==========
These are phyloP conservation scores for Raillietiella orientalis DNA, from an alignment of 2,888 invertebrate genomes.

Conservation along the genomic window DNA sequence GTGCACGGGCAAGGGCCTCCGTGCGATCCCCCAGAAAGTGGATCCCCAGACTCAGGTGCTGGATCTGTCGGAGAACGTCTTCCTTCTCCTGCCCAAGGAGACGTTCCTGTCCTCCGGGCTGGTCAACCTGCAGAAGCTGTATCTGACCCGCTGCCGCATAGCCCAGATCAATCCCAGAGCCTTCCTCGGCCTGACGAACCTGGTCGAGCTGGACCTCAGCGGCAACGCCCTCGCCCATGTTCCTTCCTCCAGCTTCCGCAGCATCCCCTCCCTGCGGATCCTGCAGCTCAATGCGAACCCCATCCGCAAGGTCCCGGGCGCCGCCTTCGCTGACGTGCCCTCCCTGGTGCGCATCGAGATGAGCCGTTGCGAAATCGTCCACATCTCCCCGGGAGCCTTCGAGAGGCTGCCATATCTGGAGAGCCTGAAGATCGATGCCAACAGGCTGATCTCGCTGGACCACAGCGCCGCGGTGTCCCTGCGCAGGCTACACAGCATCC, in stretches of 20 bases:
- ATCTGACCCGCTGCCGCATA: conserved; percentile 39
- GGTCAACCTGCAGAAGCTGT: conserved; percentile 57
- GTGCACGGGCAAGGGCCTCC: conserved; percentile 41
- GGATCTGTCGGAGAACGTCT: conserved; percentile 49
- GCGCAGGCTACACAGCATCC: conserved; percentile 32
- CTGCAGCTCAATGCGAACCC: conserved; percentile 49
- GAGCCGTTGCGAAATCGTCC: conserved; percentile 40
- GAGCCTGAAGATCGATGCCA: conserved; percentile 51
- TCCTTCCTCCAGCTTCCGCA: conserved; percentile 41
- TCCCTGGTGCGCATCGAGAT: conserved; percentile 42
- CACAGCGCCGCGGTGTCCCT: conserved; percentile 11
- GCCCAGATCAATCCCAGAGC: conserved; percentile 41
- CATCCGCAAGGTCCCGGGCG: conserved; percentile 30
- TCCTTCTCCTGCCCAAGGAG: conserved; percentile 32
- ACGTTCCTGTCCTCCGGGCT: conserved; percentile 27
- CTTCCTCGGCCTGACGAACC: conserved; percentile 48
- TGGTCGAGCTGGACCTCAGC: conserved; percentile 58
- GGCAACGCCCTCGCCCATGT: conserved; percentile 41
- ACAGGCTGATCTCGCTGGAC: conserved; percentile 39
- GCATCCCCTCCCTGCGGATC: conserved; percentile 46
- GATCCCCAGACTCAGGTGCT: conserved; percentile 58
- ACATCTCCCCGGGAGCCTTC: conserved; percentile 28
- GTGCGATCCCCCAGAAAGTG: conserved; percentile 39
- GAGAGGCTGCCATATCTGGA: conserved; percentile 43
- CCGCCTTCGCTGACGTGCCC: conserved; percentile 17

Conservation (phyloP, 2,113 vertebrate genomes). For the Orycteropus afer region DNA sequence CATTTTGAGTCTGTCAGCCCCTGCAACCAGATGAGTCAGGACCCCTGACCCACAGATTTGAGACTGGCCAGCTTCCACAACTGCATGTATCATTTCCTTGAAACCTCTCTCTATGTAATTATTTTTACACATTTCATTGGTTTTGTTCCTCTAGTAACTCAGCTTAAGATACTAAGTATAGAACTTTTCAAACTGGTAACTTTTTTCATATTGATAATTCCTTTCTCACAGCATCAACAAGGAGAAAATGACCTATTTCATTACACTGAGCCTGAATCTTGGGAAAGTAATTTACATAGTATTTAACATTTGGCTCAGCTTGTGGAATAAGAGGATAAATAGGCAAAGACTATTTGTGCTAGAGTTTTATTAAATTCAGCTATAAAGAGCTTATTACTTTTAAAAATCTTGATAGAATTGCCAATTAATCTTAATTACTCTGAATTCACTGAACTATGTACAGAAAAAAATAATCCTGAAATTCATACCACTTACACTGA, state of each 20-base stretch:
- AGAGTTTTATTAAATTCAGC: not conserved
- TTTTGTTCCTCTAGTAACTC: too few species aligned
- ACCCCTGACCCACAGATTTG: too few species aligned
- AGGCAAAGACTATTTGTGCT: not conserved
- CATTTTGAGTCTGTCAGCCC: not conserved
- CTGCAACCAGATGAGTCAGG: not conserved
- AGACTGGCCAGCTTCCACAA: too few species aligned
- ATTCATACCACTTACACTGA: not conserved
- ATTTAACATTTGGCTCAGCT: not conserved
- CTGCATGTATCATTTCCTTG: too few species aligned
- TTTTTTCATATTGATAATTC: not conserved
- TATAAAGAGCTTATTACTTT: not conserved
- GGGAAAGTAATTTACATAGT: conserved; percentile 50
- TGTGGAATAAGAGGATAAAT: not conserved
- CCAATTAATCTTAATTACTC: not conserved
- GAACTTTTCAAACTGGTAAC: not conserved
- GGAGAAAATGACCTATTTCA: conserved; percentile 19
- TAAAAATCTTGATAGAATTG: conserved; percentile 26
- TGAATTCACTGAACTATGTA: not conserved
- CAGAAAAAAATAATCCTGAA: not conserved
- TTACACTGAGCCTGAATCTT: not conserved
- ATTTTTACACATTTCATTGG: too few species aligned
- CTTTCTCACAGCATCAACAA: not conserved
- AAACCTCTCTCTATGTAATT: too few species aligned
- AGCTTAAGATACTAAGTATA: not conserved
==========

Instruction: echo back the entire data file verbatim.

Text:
These are phyloP conservation scores for Raillietiella orientalis DNA, from an alignment of 2,888 invertebrate genomes.

Conservation along the genomic window DNA sequence GTGCACGGGCAAGGGCCTCCGTGCGATCCCCCAGAAAGTGGATCCCCAGACTCAGGTGCTGGATCTGTCGGAGAACGTCTTCCTTCTCCTGCCCAAGGAGACGTTCCTGTCCTCCGGGCTGGTCAACCTGCAGAAGCTGTATCTGACCCGCTGCCGCATAGCCCAGATCAATCCCAGAGCCTTCCTCGGCCTGACGAACCTGGTCGAGCTGGACCTCAGCGGCAACGCCCTCGCCCATGTTCCTTCCTCCAGCTTCCGCAGCATCCCCTCCCTGCGGATCCTGCAGCTCAATGCGAACCCCATCCGCAAGGTCCCGGGCGCCGCCTTCGCTGACGTGCCCTCCCTGGTGCGCATCGAGATGAGCCGTTGCGAAATCGTCCACATCTCCCCGGGAGCCTTCGAGAGGCTGCCATATCTGGAGAGCCTGAAGATCGATGCCAACAGGCTGATCTCGCTGGACCACAGCGCCGCGGTGTCCCTGCGCAGGCTACACAGCATCC, in stretches of 20 bases:
- ATCTGACCCGCTGCCGCATA: conserved; percentile 39
- GGTCAACCTGCAGAAGCTGT: conserved; percentile 57
- GTGCACGGGCAAGGGCCTCC: conserved; percentile 41
- GGATCTGTCGGAGAACGTCT: conserved; percentile 49
- GCGCAGGCTACACAGCATCC: conserved; percentile 32
- CTGCAGCTCAATGCGAACCC: conserved; percentile 49
- GAGCCGTTGCGAAATCGTCC: conserved; percentile 40
- GAGCCTGAAGATCGATGCCA: conserved; percentile 51
- TCCTTCCTCCAGCTTCCGCA: conserved; percentile 41
- TCCCTGGTGCGCATCGAGAT: conserved; percentile 42
- CACAGCGCCGCGGTGTCCCT: conserved; percentile 11
- GCCCAGATCAATCCCAGAGC: conserved; percentile 41
- CATCCGCAAGGTCCCGGGCG: conserved; percentile 30
- TCCTTCTCCTGCCCAAGGAG: conserved; percentile 32
- ACGTTCCTGTCCTCCGGGCT: conserved; percentile 27
- CTTCCTCGGCCTGACGAACC: conserved; percentile 48
- TGGTCGAGCTGGACCTCAGC: conserved; percentile 58
- GGCAACGCCCTCGCCCATGT: conserved; percentile 41
- ACAGGCTGATCTCGCTGGAC: conserved; percentile 39
- GCATCCCCTCCCTGCGGATC: conserved; percentile 46
- GATCCCCAGACTCAGGTGCT: conserved; percentile 58
- ACATCTCCCCGGGAGCCTTC: conserved; percentile 28
- GTGCGATCCCCCAGAAAGTG: conserved; percentile 39
- GAGAGGCTGCCATATCTGGA: conserved; percentile 43
- CCGCCTTCGCTGACGTGCCC: conserved; percentile 17

Conservation (phyloP, 2,113 vertebrate genomes). For the Orycteropus afer region DNA sequence CATTTTGAGTCTGTCAGCCCCTGCAACCAGATGAGTCAGGACCCCTGACCCACAGATTTGAGACTGGCCAGCTTCCACAACTGCATGTATCATTTCCTTGAAACCTCTCTCTATGTAATTATTTTTACACATTTCATTGGTTTTGTTCCTCTAGTAACTCAGCTTAAGATACTAAGTATAGAACTTTTCAAACTGGTAACTTTTTTCATATTGATAATTCCTTTCTCACAGCATCAACAAGGAGAAAATGACCTATTTCATTACACTGAGCCTGAATCTTGGGAAAGTAATTTACATAGTATTTAACATTTGGCTCAGCTTGTGGAATAAGAGGATAAATAGGCAAAGACTATTTGTGCTAGAGTTTTATTAAATTCAGCTATAAAGAGCTTATTACTTTTAAAAATCTTGATAGAATTGCCAATTAATCTTAATTACTCTGAATTCACTGAACTATGTACAGAAAAAAATAATCCTGAAATTCATACCACTTACACTGA, state of each 20-base stretch:
- AGAGTTTTATTAAATTCAGC: not conserved
- TTTTGTTCCTCTAGTAACTC: too few species aligned
- ACCCCTGACCCACAGATTTG: too few species aligned
- AGGCAAAGACTATTTGTGCT: not conserved
- CATTTTGAGTCTGTCAGCCC: not conserved
- CTGCAACCAGATGAGTCAGG: not conserved
- AGACTGGCCAGCTTCCACAA: too few species aligned
- ATTCATACCACTTACACTGA: not conserved
- ATTTAACATTTGGCTCAGCT: not conserved
- CTGCATGTATCATTTCCTTG: too few species aligned
- TTTTTTCATATTGATAATTC: not conserved
- TATAAAGAGCTTATTACTTT: not conserved
- GGGAAAGTAATTTACATAGT: conserved; percentile 50
- TGTGGAATAAGAGGATAAAT: not conserved
- CCAATTAATCTTAATTACTC: not conserved
- GAACTTTTCAAACTGGTAAC: not conserved
- GGAGAAAATGACCTATTTCA: conserved; percentile 19
- TAAAAATCTTGATAGAATTG: conserved; percentile 26
- TGAATTCACTGAACTATGTA: not conserved
- CAGAAAAAAATAATCCTGAA: not conserved
- TTACACTGAGCCTGAATCTT: not conserved
- ATTTTTACACATTTCATTGG: too few species aligned
- CTTTCTCACAGCATCAACAA: not conserved
- AAACCTCTCTCTATGTAATT: too few species aligned
- AGCTTAAGATACTAAGTATA: not conserved